IAG, the British Airways owner, has posted a €7 billion ($8.5 billion) loss for the full year up to December 31st, 2020. The loss comes as the airline group’s revenue plunged due to the impact of the COVID-19 crisis.
Other than dedicated freight carriers, 2020 was a miserable year for the world’s airlines. Many airlines had to face grounding vast swathes of their fleets to avoid running empty flights. While IAG upped its cargo game significantly with 969 cargo-only flights operated in Q4 alone, it wasn’t enough to save the airline group’s financial results for the year.
€7 billion loss
The International Airlines Group is the owner of Aer Lingus, British Airways, Iberia, IAG Cargo, and LEVEL. In addition, it is set to purchase Air Europa for €500 million ($607 million). Rather than reporting each airline’s results separately, the group typically releases financial statements for all the airlines at once. As expected, the airline group did much worse in 2020 than in 2019.
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After-tax, the group posted a loss of €6.9 billion ($8.4 billion). For comparison, this was a €1.7 billion ($2.1 billion) profit in 2019. The loss was largely driven by a huge drop in revenue from passengers. After all, if passengers aren’t flying, a vital revenue tap is turned off. In 2020 passenger revenue dropped 75.5% from €22.5 billion ($27.2 billion) to €5.5 billion ($6.7 billion).
Commenting on the results, IAG’s CEO Luis Gallego said,
“Our results reflect the serious impact that COVID-19 has had on our business. We have taken effective action to preserve cash, boost liquidity and reduce our cost base. Despite this crisis, our liquidity remains strong… “IAG Cargo’s turnover increased by almost €200 million to €1.3 billion. Cargo helped to make longhaul passenger flights viable. In addition, we operated 4,003 cargo-only flights in the year.”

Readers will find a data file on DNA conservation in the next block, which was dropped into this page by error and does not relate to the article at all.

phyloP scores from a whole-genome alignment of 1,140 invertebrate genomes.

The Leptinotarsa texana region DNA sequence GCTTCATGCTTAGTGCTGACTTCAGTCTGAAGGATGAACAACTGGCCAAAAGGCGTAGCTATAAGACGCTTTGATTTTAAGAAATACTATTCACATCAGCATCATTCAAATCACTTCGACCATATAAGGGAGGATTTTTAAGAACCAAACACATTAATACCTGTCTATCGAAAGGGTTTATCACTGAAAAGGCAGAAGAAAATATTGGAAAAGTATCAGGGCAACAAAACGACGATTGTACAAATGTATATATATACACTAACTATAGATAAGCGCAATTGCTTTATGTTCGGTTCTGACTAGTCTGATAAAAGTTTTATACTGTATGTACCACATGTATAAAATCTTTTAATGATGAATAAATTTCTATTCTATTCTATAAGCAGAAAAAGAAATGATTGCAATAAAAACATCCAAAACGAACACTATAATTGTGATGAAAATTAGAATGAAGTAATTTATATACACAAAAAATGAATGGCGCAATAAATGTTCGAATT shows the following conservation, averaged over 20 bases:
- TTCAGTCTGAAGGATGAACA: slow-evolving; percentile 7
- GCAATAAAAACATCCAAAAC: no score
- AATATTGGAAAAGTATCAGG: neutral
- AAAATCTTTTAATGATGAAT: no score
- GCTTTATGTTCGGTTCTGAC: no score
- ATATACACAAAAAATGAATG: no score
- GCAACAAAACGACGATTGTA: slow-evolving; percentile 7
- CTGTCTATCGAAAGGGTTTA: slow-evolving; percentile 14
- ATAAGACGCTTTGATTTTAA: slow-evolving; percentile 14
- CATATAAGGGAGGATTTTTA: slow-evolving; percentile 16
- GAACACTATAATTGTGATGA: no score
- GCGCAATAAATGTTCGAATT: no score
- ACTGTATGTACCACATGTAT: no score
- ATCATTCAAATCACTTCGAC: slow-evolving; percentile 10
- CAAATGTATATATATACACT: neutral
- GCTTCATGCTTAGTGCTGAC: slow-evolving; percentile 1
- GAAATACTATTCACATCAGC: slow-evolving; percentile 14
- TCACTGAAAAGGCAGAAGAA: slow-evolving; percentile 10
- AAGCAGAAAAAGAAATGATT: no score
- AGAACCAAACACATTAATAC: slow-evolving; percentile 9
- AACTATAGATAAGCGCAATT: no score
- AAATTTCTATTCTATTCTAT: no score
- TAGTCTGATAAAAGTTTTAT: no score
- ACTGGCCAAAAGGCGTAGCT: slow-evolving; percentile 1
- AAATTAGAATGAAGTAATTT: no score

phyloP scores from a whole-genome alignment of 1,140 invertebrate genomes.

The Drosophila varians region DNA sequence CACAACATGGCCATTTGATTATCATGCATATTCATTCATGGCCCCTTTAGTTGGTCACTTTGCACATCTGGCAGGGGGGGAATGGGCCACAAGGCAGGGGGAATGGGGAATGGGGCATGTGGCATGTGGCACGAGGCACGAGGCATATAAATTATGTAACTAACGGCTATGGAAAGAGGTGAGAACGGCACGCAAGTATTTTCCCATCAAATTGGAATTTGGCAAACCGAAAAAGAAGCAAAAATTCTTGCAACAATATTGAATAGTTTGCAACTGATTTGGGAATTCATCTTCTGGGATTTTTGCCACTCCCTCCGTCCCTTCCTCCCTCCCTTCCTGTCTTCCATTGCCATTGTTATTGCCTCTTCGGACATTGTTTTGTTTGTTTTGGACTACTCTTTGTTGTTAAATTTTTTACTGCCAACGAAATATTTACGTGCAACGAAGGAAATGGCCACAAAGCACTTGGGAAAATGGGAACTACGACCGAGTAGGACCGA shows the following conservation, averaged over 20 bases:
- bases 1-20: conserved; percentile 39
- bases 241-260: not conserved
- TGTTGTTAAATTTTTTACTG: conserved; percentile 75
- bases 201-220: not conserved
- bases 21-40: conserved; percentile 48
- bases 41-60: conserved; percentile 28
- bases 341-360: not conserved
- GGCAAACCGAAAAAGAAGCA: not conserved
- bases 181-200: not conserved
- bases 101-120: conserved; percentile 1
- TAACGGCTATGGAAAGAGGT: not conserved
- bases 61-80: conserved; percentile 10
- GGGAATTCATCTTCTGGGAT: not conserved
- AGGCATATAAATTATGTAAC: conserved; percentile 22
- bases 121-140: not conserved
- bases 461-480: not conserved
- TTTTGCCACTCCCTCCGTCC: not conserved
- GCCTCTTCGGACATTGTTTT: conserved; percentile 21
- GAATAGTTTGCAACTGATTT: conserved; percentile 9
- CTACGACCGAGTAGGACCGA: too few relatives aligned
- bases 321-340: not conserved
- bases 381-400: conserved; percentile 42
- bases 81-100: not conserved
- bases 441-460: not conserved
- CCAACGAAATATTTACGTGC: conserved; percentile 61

34 aircraft in, 84 aircraft out
Many airlines chose to downsize in 2020, and IAG was no exception. Through the year, 84 aircraft left the fleet, while 34 new aircraft arrived. As such, the fleet dropped by 50 aircraft across the group. Notable retirements included the British Airways Boeing 747-400 fleet (32 aircraft) and the Iberia A340-600 fleet (15 aircraft).
The group took delivery of 34 new aircraft in 2020, down from 45 in the preceding year. This comprised 15 A320 family planes, two A330s, seven A350s, four 777-300s, two 787-10s, and four Embraer E190s. The airline group has 121 commitments for new aircraft moving forwards, including its order for 18 Boeing 777Xs.
With more retirements than deliveries, the airline group’s total fleet at the end of the year had fallen by 10.9% compared to 2019 to 533 aircraft. This was comprised of 367 short-haul jets and 166 long-haul planes. Of these 533 planes, 241 were temporarily grounded as of the end of the year. A further 71 are pending disposal or return to the lessor.
What do you make of IAG’s results for 2020? Let us know what you think and why in the comments!